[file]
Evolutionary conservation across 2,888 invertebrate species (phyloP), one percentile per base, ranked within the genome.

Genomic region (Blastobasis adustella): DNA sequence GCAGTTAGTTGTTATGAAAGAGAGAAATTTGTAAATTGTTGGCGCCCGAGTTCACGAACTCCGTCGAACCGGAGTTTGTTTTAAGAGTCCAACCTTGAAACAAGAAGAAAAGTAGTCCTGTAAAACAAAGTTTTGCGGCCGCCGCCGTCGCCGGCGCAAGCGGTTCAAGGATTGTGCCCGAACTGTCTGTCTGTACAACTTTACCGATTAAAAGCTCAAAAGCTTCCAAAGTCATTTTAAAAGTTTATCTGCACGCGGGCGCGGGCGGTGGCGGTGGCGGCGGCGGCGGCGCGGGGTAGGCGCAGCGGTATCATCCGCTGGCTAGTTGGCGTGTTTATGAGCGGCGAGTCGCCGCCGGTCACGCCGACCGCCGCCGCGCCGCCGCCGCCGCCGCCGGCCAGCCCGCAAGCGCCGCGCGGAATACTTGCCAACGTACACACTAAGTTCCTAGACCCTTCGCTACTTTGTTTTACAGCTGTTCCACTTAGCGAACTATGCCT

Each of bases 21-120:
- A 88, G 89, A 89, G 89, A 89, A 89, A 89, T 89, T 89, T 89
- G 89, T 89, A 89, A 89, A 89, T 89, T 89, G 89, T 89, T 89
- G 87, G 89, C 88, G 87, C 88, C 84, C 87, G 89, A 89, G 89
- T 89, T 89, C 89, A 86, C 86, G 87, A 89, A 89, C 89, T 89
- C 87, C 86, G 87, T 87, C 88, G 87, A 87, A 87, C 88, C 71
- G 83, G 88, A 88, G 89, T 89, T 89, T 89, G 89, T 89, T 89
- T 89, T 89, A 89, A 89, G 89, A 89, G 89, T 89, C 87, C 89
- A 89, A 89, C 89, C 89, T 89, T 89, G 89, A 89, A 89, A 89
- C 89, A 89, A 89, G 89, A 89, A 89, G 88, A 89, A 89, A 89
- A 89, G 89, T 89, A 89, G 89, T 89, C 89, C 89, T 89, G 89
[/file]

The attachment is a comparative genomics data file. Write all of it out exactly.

Evolutionary conservation across 2,888 invertebrate species (phyloP), one percentile per base, ranked within the genome.

Genomic region (Blastobasis adustella): DNA sequence GCAGTTAGTTGTTATGAAAGAGAGAAATTTGTAAATTGTTGGCGCCCGAGTTCACGAACTCCGTCGAACCGGAGTTTGTTTTAAGAGTCCAACCTTGAAACAAGAAGAAAAGTAGTCCTGTAAAACAAAGTTTTGCGGCCGCCGCCGTCGCCGGCGCAAGCGGTTCAAGGATTGTGCCCGAACTGTCTGTCTGTACAACTTTACCGATTAAAAGCTCAAAAGCTTCCAAAGTCATTTTAAAAGTTTATCTGCACGCGGGCGCGGGCGGTGGCGGTGGCGGCGGCGGCGGCGCGGGGTAGGCGCAGCGGTATCATCCGCTGGCTAGTTGGCGTGTTTATGAGCGGCGAGTCGCCGCCGGTCACGCCGACCGCCGCCGCGCCGCCGCCGCCGCCGCCGGCCAGCCCGCAAGCGCCGCGCGGAATACTTGCCAACGTACACACTAAGTTCCTAGACCCTTCGCTACTTTGTTTTACAGCTGTTCCACTTAGCGAACTATGCCT

Each of bases 21-120:
- A 88, G 89, A 89, G 89, A 89, A 89, A 89, T 89, T 89, T 89
- G 89, T 89, A 89, A 89, A 89, T 89, T 89, G 89, T 89, T 89
- G 87, G 89, C 88, G 87, C 88, C 84, C 87, G 89, A 89, G 89
- T 89, T 89, C 89, A 86, C 86, G 87, A 89, A 89, C 89, T 89
- C 87, C 86, G 87, T 87, C 88, G 87, A 87, A 87, C 88, C 71
- G 83, G 88, A 88, G 89, T 89, T 89, T 89, G 89, T 89, T 89
- T 89, T 89, A 89, A 89, G 89, A 89, G 89, T 89, C 87, C 89
- A 89, A 89, C 89, C 89, T 89, T 89, G 89, A 89, A 89, A 89
- C 89, A 89, A 89, G 89, A 89, A 89, G 88, A 89, A 89, A 89
- A 89, G 89, T 89, A 89, G 89, T 89, C 89, C 89, T 89, G 89